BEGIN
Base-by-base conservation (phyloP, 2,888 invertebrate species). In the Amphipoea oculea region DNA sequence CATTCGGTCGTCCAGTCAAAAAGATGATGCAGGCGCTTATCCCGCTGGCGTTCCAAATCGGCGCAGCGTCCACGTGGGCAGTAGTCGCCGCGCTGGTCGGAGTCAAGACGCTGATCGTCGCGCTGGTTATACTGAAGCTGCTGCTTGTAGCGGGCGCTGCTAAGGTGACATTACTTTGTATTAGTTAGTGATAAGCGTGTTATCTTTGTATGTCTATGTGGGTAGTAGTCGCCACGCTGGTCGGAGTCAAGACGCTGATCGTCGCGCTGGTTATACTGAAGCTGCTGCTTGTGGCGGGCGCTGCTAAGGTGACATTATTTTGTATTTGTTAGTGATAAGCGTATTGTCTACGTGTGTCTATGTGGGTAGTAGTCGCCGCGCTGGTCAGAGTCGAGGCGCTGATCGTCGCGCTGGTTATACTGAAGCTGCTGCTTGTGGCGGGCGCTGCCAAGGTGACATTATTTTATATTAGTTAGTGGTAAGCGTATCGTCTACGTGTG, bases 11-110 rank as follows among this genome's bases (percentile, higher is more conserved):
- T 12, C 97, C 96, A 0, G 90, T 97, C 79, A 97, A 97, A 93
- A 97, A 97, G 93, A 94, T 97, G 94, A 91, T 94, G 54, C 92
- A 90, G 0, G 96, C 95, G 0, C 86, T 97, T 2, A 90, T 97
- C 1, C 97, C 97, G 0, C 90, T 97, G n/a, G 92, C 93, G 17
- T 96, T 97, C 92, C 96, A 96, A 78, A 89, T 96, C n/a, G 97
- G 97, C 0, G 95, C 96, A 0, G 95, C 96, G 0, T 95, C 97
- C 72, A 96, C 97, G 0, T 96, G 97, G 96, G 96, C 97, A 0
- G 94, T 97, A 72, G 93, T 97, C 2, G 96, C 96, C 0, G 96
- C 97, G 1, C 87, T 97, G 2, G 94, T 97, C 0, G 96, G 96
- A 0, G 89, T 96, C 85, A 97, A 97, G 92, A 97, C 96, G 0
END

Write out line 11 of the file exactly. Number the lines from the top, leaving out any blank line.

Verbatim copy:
- A 0, G 89, T 96, C 85, A 97, A 97, G 92, A 97, C 96, G 0